Regarding musculoskeletal physiotherapy, as well in Group I, it is more common to find contractures in the limbs, musculoskeletal spasticity, and rigidity [16, 18]. There is controversy among authors in relation to the approach to neuromuscular diseases, sleep disorders, as well as reducing the incidence of respiratory pathology. Chatwin et al. [6] have suggested the use of NIV; however, Marques et al. [31]  and Toussaint et al. [32] have advised the use of a self inflating bag to perform hyperinflation and thus increase the maximum peak of assisted and unassisted cough. In our series, we utilized NIV routinely as respiratory support. Concerning Group II with peripheral neuropathies, the prevalence of comorbidities was lower than in Group I. On the other hand, the incidence of lung infection and bronchial aspiration was higher in Group II than in Group III, although without significance. As described by Pons et al. [33], Group II patients frequently present phrenic nerve paralysis, which per se causes respiratory insufficiency. In order to address patients in this group, Darquennes et al. [34] have recommended the use of nocturnal NIV to treat respiratory disease, as with Group I. We followed a similar pattern. Group III also presented a lower prevalence of comorbidities than Group I. We observed a higher incidence of scoliosis in Group III than in Group II. Consequently, neuromuscular diseases with motor disturbance present more comorbidities in children and adolescents, which is due to central affectation. On the contrary, in Groups II and III with neuropathies and myopathies, the injury is more peripheral and localized.

The present study is of interest since, based on our results, we suggest a large multicenter prospective study to know the incidence of comorbidities in NMDs and to prioritize an approach to these. The major strength of this study is that it was conducted in a single center with minimal variability in data collection, establishing restrictive and objective inclusion criteria.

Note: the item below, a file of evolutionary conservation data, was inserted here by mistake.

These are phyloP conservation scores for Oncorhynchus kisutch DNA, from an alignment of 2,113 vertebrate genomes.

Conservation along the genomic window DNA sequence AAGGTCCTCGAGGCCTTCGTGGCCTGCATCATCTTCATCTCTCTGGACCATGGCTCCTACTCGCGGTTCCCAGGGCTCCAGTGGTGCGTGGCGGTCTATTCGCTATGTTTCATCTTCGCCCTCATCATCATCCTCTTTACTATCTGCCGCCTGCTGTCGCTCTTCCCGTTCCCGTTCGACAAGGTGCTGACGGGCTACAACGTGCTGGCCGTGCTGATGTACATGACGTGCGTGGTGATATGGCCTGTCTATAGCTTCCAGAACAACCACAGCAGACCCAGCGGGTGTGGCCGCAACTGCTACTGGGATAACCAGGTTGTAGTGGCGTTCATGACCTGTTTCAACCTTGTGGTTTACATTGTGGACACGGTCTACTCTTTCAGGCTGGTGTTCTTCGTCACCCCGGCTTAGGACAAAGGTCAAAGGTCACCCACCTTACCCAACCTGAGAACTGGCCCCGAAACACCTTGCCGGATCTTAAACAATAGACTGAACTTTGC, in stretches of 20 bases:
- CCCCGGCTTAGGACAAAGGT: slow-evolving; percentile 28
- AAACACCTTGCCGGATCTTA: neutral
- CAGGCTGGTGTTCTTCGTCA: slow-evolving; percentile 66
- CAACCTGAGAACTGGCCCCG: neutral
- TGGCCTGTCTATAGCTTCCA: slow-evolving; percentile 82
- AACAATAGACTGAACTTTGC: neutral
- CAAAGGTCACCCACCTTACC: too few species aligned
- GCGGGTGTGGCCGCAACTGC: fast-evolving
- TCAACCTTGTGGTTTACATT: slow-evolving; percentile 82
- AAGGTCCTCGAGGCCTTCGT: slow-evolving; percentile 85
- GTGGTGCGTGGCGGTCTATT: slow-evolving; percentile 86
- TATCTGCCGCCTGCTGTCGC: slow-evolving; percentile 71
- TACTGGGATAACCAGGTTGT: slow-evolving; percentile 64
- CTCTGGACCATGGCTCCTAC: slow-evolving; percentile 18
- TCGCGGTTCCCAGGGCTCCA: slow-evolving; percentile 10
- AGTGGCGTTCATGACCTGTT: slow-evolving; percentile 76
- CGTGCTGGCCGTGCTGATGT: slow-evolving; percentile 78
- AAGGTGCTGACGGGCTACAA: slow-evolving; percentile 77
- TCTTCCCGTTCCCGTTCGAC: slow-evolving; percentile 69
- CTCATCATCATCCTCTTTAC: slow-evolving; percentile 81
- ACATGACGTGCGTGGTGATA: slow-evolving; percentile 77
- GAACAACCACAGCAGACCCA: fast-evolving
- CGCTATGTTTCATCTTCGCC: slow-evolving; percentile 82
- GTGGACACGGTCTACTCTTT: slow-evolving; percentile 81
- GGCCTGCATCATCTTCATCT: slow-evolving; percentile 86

When studying neuromuscular diseases in children and adolescents in our environment, we observed that, in Group I with motor neuron disturbance, there was also a greater musculoskeletal involvement, rib cage deformity and scoliosis, as well as a higher prevalence of lung infection, bronchial aspiration, and a greater need for NIV. Respiratory and musculoskeletal physiotherapeutic treatment was indicated more intensively in Group I patients. The patients with motor neuron involvement, as they presented more comorbidities, required a narrower multidisciplinary approach, in which early rehabilitative treatment, from the onset of diagnosis, was key to improve their prognosis.

Availability of data and materials

The datasets used are available from DLTA on reasonable request.


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GNJ analyzed the data and drafted the manuscript; FRJA, TBJ carried out the clinical evaluation; PNJL, TAMJ designed the study, collected and analyzed the data. All the authors have read and approved of the final version of the manuscript.

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Correspondence to M. J. De La Torre-Aguilar.

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This protocol was approved by the Clinical Research and Bioethics Committee at Reina Sofía University Hospital, Córdoba (Spain), conforming to the fundamental ethical principles laid down in the Declaration of Helsinki. Informed written consent was obtained from the parents or legal guardians of each participant before testing.

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Gascón-Navarro, J.A., De La Torre-Aguilar, M.J., Fernández-Ramos, J.A. et al. Experience in neuromuscular diseases in children and adolescents and their comorbidities in a tertiary hospital. Ital J Pediatr 47, 228 (2021).